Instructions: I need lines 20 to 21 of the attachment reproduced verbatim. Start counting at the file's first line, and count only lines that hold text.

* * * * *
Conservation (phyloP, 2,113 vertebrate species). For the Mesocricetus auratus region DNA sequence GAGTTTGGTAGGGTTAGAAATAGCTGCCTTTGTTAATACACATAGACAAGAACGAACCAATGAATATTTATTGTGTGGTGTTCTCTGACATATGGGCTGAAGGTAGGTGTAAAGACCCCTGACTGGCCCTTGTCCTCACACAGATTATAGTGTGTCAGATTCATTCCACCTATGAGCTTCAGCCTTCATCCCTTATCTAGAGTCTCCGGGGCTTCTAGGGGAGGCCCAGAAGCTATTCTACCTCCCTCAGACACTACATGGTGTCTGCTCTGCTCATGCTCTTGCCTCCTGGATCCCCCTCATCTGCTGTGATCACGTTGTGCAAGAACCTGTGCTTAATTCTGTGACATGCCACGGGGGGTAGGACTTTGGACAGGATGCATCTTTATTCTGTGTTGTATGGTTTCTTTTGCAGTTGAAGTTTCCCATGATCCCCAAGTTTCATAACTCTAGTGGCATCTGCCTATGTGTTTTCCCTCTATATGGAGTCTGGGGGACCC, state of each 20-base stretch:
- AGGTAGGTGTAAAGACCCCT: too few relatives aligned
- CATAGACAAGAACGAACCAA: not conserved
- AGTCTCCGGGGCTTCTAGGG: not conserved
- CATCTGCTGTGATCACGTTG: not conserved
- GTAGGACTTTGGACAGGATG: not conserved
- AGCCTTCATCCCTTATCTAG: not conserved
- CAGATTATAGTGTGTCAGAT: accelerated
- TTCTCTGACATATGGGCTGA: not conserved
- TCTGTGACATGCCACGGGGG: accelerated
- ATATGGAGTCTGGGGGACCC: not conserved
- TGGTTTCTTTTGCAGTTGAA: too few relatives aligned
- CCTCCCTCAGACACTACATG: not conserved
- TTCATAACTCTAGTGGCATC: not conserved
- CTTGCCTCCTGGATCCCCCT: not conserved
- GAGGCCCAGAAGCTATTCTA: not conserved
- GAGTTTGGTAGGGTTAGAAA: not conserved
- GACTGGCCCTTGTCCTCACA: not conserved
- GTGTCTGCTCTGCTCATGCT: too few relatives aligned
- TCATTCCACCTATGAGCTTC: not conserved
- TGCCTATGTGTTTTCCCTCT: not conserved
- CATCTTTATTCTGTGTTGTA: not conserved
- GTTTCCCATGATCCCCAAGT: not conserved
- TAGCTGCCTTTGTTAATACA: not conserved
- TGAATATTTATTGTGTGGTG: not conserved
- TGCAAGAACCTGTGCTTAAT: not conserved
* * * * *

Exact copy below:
- TCATTCCACCTATGAGCTTC: not conserved
- TGCCTATGTGTTTTCCCTCT: not conserved